Guest Column: What Authors, Readers, and Everyone Outside Institutional Publishing Should Understand About the HarperCollins Strike
In solidarity with the ongoing strike at HarperCollins, we’re handing the mic to Rachel Kambury, member of the HarperCollins Union and Associate Editor at Harper Wave and Harper Business.
You might have heard that there is an ongoing workers’ strike happening at HarperCollins. Kent and I support it; in honor of Giving Tuesday, we’re mailing a check to the strike fund today. All the cool kids are doing it! If you feel so moved, please join us.
Later in the week, I’ll send out a subscribers’ post about why I personally am behind the strike—and why I think all you authors out there should be, too. Before I barfed out all my own opinions, though, I thought we should maybe hear from one of the strikers themselves. Which is why—for the first time in the history of “Glow”—we’re featuring a paid guest columnist today.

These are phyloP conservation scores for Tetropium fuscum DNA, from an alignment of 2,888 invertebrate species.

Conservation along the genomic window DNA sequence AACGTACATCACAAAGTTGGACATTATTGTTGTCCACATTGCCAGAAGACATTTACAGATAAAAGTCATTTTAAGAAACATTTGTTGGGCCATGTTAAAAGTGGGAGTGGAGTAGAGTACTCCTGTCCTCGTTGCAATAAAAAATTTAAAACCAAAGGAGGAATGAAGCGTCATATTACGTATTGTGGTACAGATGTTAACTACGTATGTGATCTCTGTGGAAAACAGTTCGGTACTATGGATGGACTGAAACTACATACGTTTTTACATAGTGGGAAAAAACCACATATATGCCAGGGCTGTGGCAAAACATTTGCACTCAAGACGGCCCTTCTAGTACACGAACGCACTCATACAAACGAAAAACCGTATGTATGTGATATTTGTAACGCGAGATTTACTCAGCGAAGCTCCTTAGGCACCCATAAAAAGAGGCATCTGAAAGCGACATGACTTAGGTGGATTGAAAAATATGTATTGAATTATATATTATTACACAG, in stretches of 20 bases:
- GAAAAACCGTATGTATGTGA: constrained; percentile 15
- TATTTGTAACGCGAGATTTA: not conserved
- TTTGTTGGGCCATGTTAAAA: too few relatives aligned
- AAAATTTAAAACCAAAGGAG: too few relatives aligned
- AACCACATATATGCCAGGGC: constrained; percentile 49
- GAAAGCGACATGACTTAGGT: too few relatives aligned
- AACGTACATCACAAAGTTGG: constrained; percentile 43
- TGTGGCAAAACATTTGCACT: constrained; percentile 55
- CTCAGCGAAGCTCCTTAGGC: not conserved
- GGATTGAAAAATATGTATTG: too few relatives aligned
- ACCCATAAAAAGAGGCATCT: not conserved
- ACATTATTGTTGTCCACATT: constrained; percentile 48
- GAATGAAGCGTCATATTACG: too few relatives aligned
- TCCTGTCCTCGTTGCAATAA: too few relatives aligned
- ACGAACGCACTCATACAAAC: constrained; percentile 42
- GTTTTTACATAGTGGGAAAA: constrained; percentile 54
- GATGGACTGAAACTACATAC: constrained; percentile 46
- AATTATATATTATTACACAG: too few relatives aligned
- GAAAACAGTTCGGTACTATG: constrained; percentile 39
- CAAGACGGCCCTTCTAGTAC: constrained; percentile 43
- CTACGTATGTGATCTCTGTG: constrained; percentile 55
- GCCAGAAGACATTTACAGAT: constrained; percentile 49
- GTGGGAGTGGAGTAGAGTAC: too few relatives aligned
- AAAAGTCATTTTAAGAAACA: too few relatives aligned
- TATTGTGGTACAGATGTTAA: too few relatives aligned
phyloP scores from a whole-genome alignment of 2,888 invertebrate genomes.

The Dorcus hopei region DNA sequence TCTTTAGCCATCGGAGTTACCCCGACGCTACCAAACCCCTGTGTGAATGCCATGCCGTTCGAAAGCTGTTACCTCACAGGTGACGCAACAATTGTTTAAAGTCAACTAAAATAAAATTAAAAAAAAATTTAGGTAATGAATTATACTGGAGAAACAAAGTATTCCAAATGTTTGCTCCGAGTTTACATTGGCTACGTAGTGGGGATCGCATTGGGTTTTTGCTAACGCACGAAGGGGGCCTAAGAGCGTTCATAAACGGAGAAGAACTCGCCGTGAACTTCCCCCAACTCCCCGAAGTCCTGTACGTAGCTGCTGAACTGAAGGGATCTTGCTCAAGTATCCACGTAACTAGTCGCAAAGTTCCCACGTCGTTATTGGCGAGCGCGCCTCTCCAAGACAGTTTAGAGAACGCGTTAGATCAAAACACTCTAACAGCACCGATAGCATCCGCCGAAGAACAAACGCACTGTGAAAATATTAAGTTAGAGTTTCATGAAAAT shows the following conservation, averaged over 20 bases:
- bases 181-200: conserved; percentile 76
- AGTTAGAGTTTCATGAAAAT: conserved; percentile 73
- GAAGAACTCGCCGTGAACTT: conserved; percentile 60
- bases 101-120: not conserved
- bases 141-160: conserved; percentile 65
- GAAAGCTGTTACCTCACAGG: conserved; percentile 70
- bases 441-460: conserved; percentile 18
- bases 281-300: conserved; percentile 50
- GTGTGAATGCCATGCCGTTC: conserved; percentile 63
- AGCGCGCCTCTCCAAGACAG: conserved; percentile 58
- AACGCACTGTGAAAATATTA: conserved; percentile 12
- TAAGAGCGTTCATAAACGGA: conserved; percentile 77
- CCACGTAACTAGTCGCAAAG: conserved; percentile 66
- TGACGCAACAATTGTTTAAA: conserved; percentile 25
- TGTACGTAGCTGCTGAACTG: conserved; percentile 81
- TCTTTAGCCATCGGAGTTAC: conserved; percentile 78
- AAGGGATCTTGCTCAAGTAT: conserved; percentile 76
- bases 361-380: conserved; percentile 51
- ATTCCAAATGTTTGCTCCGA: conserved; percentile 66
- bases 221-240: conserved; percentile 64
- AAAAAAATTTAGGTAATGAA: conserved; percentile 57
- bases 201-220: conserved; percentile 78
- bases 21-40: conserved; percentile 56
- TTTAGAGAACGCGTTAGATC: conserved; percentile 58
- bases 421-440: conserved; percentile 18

My friend and colleague Rachel Kambury has worked in publishing for nearly 7 years now, first at Hachette and now for two HarperCollins imprints. Please listen to what she has to say.
Since November 10, the HarperCollins union—some 250 employees across production, marketing, publicity, editorial, design, legal, and sales—have been on strike, picketing outside our office at 195 Broadway in the financial heart of New York City. The day our strike began, the Times reported that our number “represents a small sliver of HarperCollins’s work force, which numbers around 4,000 globally,” which is a funny way of saying about half of the New York office is out on the street indefinitely until we have a contract.
“But if the workers are on strike, what happens to the books? What happens to the authors?”
Those questions alone should tell you everything you need to know about the deeply rotten state of publishing. We know a pause in production means books aren’t going to press when they’re supposed to, jeopardizing crucial on-sale dates and finely tuned rollouts. We know how hard you, the author, are working to meet our deadlines while juggling the rest of your life.